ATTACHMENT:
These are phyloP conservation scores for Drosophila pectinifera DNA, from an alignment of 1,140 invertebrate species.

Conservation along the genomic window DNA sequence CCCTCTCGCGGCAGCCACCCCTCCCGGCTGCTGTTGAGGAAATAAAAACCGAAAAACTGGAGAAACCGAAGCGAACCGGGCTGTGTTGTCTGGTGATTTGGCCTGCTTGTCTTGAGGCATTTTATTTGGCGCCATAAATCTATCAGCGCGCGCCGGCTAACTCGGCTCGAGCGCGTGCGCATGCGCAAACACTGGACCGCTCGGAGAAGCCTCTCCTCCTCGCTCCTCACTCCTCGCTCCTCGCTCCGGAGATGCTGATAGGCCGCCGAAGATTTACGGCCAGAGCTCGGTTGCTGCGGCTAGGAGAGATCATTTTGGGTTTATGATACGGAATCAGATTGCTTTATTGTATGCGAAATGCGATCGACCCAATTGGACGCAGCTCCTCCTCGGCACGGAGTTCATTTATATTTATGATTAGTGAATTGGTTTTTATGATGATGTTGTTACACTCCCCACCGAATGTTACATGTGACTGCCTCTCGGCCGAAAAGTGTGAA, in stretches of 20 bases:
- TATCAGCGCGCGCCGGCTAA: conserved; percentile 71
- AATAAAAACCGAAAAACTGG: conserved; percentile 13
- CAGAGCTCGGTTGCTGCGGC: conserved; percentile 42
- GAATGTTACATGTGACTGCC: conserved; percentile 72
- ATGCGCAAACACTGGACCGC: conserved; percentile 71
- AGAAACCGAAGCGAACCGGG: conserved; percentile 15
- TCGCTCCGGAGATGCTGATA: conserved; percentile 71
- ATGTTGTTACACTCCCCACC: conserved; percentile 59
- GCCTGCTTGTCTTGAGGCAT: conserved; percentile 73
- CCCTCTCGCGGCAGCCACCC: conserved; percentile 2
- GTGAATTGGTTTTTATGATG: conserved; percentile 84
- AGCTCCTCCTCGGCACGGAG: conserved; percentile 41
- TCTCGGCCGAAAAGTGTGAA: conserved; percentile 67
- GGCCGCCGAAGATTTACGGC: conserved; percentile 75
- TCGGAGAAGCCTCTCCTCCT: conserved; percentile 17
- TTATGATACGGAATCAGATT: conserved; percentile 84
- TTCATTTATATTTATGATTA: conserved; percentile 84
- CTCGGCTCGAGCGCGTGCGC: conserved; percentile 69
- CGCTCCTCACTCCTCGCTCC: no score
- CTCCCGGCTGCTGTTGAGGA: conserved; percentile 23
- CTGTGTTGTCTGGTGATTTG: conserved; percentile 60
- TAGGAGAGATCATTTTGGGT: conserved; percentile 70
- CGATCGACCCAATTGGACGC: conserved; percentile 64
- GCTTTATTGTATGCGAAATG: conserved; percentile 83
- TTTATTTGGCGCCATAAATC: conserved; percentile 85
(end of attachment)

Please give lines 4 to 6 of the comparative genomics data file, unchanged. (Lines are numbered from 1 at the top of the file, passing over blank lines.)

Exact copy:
- AATAAAAACCGAAAAACTGG: conserved; percentile 13
- CAGAGCTCGGTTGCTGCGGC: conserved; percentile 42
- GAATGTTACATGTGACTGCC: conserved; percentile 72